Museo de la Palabra

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This year’s writing contest, put on by Museo de la Palabra, had over 35,000 entrants from 149 countries. I am honored to have made the long list, and, consequently, the book–yours free to download here.

Ink runs from the corners of my mouth

Wanted this to be concise; I got overwhelmed.

A woman died. She was a poet. The New York Times tells some of her story here.

Mark Strand wrote a poem. It’s about a dog. This dog and I are kin. Read it at The Poetry Foundation here.

Then, sit for a minute.

 

Crocuses in Den Bosch

How to Tell Your Friends & Family You’re a Writer

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Word on the street is that the Tethered by Letters blog is down and out temporarily for some good old fashioned re-design, so I’m republishing a piece I wrote for them here. Anyone who didn’t check it out before, now’s your chance. And you don’t even have to click on a link this time.

How to Tell Your Friends and Family You’re a Writer: In Four Not-So-Easy Steps

Your mother may be prepared for the day you become a doctor. A lawyer. A plumber. She may even understand if you decide to go into IT. Your father might have known all along that you’d be a writer. What he likely doesn’t understand is what, exactly, that entails: long hours in dumpy coffee houses, awkward scribbles on paper napkins at family picnics, small talk with strangers about philosophy. (These are all, by the way, in the official job description.)

Fortunately for me, four years ago, I married a man who understood all of this. He encouraged me to quit my job (which I, albeit reluctantly, did) to pursue my passion. To this day, he supports our family financially. He offers thoughtful edits when I ask for them, and he doesn’t when I don’t.

Despite all of this, he and I both fall into one of the most common literary traps. Last week, I overheard his phone conversation with a colleague: “Christine? Yeah, she’s doing great. No, she’s not working. She does a lot of writing on her own, though. But, no, not for a company or anything. She reports to herself.” His last line a sort of subconscious guilt-laden recovery.

Here’s one of my most recent: “Me? Actually, I’m an author. A writer. No, not books. Um, well, short fiction? Not in an office, no. From home. Right.” And with each response, my face grows more red. My voice more full of air. And then, A visit? Next week? Can I show you around Amsterdam, because, well, you’ve never been to Europe, and you really would like an in-depth week-long tour? “Of course. I make my own schedule. I’m not doing anything.”

The problem here may seem like a confidence issue. And it might be. In just one day, I received six submission rejections, a notice to pay the renewal for my website, and an email from a friend wondering why, since I was unemployed, I didn’t have more time for her. So sure, maybe I lack a little bit of confidence.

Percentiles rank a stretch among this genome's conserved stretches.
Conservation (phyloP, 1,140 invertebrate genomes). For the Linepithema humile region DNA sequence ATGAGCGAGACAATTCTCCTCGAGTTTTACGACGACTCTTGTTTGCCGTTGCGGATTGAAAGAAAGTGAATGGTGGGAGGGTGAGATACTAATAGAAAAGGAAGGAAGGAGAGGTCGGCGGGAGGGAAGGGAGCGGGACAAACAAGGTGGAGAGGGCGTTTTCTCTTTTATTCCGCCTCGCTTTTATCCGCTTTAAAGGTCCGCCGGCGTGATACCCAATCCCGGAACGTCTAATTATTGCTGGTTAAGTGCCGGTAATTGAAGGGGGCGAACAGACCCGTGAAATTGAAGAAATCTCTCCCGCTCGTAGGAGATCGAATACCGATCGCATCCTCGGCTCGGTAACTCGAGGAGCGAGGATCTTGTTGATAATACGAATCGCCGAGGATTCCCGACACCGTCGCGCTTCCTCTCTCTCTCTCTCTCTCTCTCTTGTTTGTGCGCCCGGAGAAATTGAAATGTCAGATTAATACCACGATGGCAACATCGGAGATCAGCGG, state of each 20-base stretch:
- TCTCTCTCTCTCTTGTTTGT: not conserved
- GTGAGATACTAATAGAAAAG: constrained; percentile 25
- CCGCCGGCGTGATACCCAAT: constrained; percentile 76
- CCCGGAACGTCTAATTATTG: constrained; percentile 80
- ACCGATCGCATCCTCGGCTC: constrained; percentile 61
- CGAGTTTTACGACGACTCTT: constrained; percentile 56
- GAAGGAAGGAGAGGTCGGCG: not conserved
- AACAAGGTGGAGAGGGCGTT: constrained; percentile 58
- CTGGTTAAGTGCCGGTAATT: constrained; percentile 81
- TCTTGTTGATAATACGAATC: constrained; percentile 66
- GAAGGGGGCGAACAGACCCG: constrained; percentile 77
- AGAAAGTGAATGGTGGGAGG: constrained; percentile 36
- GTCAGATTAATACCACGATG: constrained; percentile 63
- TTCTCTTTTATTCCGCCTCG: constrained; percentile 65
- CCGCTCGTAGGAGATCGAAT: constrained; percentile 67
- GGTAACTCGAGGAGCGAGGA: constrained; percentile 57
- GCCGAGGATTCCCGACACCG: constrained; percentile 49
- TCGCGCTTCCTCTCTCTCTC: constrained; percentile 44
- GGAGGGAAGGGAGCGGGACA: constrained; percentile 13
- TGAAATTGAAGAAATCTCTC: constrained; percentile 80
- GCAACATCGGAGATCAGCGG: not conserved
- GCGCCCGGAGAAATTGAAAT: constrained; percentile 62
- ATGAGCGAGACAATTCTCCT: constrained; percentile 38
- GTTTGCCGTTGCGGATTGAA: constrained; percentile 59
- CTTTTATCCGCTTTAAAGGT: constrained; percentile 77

But last week, Lincoln Michel of the online non-profit Electric Literature gave me a little boost. He penned an article titled If Strangers Talked to Everybody like They Talk to Writers. It is, frankly, hilarious. And like most good humor, it’s good because it’s true. And like most things that are true, they give you that little bump. They roust out of bed that end-of-week energy and make you try a little harder. So here they are:

 

The Four Not-So-Easy Steps

Always remember it’s not about the money.

  • You might be earning a living wage. You might be making nothing. You might, occasionally, be able to buy the groceries and the pay the electrical bill.
  • Bottom line, it doesn’t matter.
  • Despite all sorts of other inappropriate questions, no one will ask you how much you make. I promise.

Be a commodity. A hot one.

  • When I moved to The Netherlands two years ago, I was worried about fitting in. My father told me not to forget that, once I moved, I’d be the exotic. I’d be the foreigner with the romantic accent, the one with stories to share, the traveler. And that advice has made most of the difference.

Know more about your career than anyone else.

  • Done. You do. You already do. You are the professional. You are the expert. Run with it (sometimes far, far away).

Tell the world. Over and over and over.

  • Smile.
  • Speak loudly.
  • Pre-empt silly questions.
  • Never apologize.
  • And never use the word actually.

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Aqui esta. (Acentos implied.)

 

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Writing Trip: Spain

My husband, my son, and I are travelling to Spain today. We’re staying for a week: eating tapas, riding a funicular up Mount Igeldo. And then they’re leaving.

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The Best Part of the Best Part